GIS: A Short Introduction

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Wiley, May 21, 2004 - Science - 169 pages
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This guide enables students of human geography to take a critical look at the theory and practices that together comprise GIS. It outlines the value - both intellectual and technical - of GIS for human geographers, recognising the positive effects GIS has had on the discipline but also pointing out its limitations.

The guide addresses issues important to human geographers such as how data are represented through digital models and how different ontologies emerge from different data models. It explores the influence of cultural and social context on the development of theory in GIS. As a means of illustrating the analytical, interpretative and methodological issues associated with GIS problem solving, the text describes two sets of challenges that GIS users and researchers face. The first includes data collection, organization, standardization and the difficulties inherent in interpreting semantics. The second refers to the problem of developing spatial analysis and models. Both sets of challenges draw on contemporary research and use examples from on-going research. The guide also includes a close reading of a GIS analysis from health geography in order to elucidate the conceptual and operational bases of GIS. A final chapter provides an inventory of tools and information related to GIS, covering web-based resources, current texts, and theoretical approaches and critiques of GIS. The guide is supported by a website featuring all the illustrations from the book in full colour.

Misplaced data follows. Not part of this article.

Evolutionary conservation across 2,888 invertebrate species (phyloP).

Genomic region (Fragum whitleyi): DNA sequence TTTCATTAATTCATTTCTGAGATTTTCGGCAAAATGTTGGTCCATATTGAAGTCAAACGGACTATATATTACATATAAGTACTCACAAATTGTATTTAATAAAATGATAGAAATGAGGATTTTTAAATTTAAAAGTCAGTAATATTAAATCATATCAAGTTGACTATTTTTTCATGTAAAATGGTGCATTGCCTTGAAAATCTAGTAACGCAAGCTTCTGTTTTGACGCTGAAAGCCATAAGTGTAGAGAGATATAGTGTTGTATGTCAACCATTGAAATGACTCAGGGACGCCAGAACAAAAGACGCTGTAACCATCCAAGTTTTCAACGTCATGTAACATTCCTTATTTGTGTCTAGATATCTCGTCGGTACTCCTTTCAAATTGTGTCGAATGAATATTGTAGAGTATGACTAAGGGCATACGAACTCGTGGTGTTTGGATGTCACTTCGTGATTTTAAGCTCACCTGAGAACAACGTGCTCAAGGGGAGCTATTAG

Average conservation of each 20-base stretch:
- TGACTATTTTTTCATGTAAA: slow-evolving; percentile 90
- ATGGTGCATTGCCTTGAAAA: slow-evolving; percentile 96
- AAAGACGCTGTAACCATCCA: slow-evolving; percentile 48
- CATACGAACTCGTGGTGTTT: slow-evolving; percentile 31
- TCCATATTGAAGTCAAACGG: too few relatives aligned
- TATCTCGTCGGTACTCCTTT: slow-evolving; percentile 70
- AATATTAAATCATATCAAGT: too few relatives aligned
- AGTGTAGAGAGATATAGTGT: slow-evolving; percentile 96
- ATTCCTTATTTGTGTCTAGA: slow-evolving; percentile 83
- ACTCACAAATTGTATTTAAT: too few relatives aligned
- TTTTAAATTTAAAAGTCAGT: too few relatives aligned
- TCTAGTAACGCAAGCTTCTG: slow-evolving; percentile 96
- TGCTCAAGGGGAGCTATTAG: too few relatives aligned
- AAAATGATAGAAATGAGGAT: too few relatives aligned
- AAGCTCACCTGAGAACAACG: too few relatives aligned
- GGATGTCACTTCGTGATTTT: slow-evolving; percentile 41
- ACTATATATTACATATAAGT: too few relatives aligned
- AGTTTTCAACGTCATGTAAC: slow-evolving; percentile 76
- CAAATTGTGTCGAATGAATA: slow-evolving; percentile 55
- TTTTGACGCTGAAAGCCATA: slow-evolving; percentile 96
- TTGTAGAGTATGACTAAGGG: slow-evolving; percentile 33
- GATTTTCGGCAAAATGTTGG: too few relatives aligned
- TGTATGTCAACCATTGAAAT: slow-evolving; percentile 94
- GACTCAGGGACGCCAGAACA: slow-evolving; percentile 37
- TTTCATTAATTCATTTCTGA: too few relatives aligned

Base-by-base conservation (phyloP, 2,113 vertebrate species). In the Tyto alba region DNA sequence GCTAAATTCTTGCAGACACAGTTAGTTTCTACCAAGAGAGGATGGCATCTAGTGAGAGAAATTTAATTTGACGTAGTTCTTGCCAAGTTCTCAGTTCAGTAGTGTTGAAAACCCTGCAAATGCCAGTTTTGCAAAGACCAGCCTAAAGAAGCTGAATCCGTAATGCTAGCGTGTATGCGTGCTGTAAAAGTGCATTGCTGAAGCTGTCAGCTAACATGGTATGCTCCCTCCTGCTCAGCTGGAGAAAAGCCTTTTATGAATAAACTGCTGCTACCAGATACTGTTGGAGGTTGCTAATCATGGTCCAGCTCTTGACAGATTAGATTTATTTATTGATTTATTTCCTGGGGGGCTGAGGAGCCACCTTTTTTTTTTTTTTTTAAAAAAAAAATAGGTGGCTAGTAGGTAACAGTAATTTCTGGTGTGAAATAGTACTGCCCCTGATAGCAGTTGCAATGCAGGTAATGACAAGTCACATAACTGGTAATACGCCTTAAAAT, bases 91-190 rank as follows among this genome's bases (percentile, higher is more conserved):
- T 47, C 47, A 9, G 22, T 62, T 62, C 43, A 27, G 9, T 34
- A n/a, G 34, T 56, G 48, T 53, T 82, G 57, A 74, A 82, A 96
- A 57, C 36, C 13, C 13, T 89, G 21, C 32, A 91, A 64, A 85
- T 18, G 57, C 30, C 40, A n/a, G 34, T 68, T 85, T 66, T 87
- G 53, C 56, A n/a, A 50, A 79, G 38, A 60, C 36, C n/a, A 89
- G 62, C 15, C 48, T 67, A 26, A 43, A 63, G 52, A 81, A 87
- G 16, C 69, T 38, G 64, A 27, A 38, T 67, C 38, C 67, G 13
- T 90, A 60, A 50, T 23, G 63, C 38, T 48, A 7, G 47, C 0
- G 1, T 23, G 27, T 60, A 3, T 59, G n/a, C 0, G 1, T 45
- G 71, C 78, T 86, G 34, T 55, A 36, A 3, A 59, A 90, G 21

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About the author (2004)

Nadine Schuurman is Assistant Professor of Geography at Simon Fraser University. She did her Ph.D. at the University of British Columbia and integrates science and technology studies in solving technical problems in GIS. She has published in both human geography journals such as PIHG, Society and Space, and Gender, Place and Culture as well as GIS journals including Cartographica and Cartography and GIS.

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